January 22, 2014
Science writer Jill Neimark discussed the physical, emotional and spiritual ways that she has improved for the better since starting mold avoidance in the online literary magazine Aeon.
In one sense, I was about to discover an utterly simple answer (fresh air) to an unutterably complex condition (environmental illness). I had suddenly lightened my toxic load. As Bill Sothern, an indoor air quality expert and the founder of the Microecologies firm, told The New York Times last May: ‘The air indoors is 10 times more contaminated than the air outdoors at any given time.’ I didn’t have to test for, or calibrate, or catalogue, the innumerable potential contaminants, since they varied from place to place – fresh paint, synthetic carpet, formaldehyde, mold overgrowth, flame retardants, fabric softener, pesticides, second-hand smoke. I needed only to leave it all behind: to live, temporarily, outside.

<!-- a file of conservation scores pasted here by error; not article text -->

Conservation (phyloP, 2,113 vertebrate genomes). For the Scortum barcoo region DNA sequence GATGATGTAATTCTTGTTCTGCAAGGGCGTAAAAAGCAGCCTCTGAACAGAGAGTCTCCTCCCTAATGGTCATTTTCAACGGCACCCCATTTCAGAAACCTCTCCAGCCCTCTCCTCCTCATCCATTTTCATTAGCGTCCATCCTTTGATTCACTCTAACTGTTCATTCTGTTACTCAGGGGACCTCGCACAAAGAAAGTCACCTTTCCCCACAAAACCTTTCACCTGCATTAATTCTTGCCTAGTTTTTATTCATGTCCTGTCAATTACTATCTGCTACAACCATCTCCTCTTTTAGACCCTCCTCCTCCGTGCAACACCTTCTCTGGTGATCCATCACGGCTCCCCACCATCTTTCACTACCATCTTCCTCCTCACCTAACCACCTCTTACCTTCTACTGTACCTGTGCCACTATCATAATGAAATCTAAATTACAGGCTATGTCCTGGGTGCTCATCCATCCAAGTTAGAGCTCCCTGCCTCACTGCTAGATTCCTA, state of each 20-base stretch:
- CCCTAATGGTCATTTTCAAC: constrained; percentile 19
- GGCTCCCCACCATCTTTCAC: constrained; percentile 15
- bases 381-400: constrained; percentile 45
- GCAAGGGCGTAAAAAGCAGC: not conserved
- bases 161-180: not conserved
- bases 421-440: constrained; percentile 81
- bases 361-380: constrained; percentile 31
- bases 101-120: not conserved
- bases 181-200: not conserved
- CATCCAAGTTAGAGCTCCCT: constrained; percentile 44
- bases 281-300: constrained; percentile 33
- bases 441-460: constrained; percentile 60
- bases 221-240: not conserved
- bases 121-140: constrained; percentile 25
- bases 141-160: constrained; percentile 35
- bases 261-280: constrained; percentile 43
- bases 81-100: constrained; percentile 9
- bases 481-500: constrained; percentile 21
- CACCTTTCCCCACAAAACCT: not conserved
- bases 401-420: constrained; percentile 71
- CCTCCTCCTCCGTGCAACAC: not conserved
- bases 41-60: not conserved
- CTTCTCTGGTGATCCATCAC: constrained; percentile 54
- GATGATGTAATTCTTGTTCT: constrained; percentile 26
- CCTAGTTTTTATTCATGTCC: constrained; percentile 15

But living outside changes you. You slowly unspool from civilisation, and the more you embed yourself in nature, the deeper the alchemy. Most of us sense this; it might be why camping, hiking and wilderness adventures seem to be an ever-greater obsession.
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